Why you should eat dinner before sunset

Science and Health

It’s no secret that our dietary choices influence our physical and mental well-being. However, you may need to realize that your meals’ timing can be just as crucial. 

While we often attribute weight gain solely to calorie consumption, recent research has uncovered the significance of meal timing in this equation.

In June 2020, the Journal of Clinical Endocrinology & Metabolism published a compelling study revealing a connection between late dinners and an elevated risk of weight gain and high blood sugar levels. Remarkably, the same meal, consumed at different times, has distinct effects on an individual’s body.

By this rationale, health experts advocate for early dinners, as they can bring about many health benefits. Here are some of the most notable advantages that might persuade you to adopt this tradition, whether you reside on a military base, kibbutz, or in a nursing home:

Enhanced Digestion

Our bodies operate on a natural cycle that has remained unchanged for thousands of years. In the past, humans would retire early and consume their last meal near sunset. While this may seem unconventional in the modern era, studies suggest that it can positively influence our “biological clock,” particularly concerning digestion.

Eating an early dinner can optimize digestion and metabolism, affording the stomach ample rest during the night and relieving stress on the liver. Consequently, liver detoxification may improve, benefiting the balance of beneficial gut bacteria.

Balanced Blood Sugar

The study demonstrated that an early dinner enhances insulin sensitivity, meaning the body’s cells respond more effectively to this hormone, which regulates blood sugar levels. This not only reduces the risk of diabetes but also mitigates weight gain, even when consuming the same foods that might be more detrimental later in the day.

Adopting an early dinner routine lets you enjoy an evening of restful sleep with peace of mind, knowing that any dietary indulgences are less likely to harm you. 

Nevertheless, it’s important to note that early dining does not eliminate these consequences.

Heart Health Benefits

Large, late-night meals, particularly those high in carbohydrates and fats, can negatively impact heart activity and cardiovascular health. Conversely, research indicates that early dinners can positively impact heart health, partly due to their beneficial effect on liver function. Early dining allows the liver to “rest” more during the night, facilitating efficient toxin removal and reducing the risk of “fatty liver” and cholesterol-related heart and vascular issues.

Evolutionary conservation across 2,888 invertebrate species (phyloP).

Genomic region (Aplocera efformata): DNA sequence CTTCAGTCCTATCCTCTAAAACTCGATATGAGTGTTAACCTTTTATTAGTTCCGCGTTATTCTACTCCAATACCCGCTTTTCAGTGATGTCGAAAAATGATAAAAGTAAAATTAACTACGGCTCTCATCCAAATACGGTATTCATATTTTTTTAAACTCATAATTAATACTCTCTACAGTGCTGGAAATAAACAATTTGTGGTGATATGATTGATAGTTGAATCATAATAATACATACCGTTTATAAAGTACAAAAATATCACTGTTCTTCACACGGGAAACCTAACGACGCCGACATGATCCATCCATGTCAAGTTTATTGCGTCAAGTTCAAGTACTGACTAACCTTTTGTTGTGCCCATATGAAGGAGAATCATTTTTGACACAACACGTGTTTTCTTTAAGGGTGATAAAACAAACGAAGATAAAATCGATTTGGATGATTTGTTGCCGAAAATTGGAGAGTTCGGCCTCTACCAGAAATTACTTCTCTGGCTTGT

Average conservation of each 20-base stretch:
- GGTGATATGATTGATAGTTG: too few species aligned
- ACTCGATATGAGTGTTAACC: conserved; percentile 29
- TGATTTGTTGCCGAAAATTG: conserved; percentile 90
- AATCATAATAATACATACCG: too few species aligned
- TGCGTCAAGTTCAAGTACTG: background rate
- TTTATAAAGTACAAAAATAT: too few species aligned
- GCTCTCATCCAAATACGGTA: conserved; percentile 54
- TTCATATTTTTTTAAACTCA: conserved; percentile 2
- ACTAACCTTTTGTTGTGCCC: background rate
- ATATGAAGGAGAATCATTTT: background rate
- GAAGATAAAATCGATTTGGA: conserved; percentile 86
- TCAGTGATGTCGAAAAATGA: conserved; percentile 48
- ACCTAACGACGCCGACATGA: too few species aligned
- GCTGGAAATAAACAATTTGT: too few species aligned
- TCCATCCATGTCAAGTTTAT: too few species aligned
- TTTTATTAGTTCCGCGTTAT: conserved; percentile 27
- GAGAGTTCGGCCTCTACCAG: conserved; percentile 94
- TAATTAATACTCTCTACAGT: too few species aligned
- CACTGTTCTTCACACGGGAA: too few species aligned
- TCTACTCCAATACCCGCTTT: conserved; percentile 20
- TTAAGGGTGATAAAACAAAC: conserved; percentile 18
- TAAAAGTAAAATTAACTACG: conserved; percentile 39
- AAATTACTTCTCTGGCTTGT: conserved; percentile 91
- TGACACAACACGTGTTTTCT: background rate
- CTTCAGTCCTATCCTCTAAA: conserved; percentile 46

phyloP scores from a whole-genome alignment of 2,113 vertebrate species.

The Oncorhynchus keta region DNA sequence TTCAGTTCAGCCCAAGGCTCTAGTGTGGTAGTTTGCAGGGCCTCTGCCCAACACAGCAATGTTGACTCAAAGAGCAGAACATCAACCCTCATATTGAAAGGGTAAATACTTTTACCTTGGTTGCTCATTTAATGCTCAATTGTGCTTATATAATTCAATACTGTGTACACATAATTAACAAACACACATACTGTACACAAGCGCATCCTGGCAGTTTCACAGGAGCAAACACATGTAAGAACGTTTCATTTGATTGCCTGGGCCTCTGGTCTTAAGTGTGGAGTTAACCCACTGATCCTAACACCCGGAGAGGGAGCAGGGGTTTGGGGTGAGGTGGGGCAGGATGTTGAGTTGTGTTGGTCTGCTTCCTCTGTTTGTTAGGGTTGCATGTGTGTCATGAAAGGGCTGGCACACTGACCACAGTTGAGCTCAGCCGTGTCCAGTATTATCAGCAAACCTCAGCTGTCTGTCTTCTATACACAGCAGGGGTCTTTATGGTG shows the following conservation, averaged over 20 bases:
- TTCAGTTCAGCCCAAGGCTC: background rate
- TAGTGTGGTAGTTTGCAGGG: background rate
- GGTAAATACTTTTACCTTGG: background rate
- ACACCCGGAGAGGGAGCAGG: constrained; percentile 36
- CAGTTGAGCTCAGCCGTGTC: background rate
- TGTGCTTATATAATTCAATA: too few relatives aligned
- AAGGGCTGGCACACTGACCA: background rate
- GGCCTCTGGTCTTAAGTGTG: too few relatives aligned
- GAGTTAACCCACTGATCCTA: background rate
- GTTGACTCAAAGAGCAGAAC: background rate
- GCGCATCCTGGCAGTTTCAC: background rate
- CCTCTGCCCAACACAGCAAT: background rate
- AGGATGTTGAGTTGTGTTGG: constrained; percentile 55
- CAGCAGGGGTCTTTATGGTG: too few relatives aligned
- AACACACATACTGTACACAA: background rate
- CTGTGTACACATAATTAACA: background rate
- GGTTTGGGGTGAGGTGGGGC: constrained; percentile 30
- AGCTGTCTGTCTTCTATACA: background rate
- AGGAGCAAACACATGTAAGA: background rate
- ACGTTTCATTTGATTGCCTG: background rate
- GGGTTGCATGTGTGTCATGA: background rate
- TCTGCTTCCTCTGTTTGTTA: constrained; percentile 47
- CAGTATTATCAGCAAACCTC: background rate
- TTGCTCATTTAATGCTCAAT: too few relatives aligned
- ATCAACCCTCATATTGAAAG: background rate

Improved Sleep

Eating a heavy meal just before bedtime can disrupt your ability to fall asleep and the quality of your sleep. Have you ever wondered why this occurs? Following a substantial meal that emphasizes the digestive system, the body goes into overdrive to process the food. 

Consequently, the body remains highly active, making it challenging to attain a relaxation conducive to falling asleep. Experts recommend that older adults, individuals with chronic illnesses, and those experiencing sleep disorders aim to dine as early as possible. This promotes a more natural slowing down of bodily functions, a practice that can benefit everyone.

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Emotional Balance and Peace of Mind

The “biological clock” mentioned earlier is also influenced by the secretion of various hormones, including insulin and cortisol. Early dining aligns more harmoniously with these physiological processes, positively impacting the regulation of these hormones and others.

Consuming your meal at least two hours before bedtime helps achieve better hormonal balance. This not only aids digestion and sleep but also fosters a sense of relaxation, reducing feelings of anxiety, mental stress, and intrusive thoughts. To enhance this tranquility, consider taking a leisurely 20-minute walk after your meal. This practice promotes better digestion and encourages the release of hormones that soothe and alleviate the day’s worries.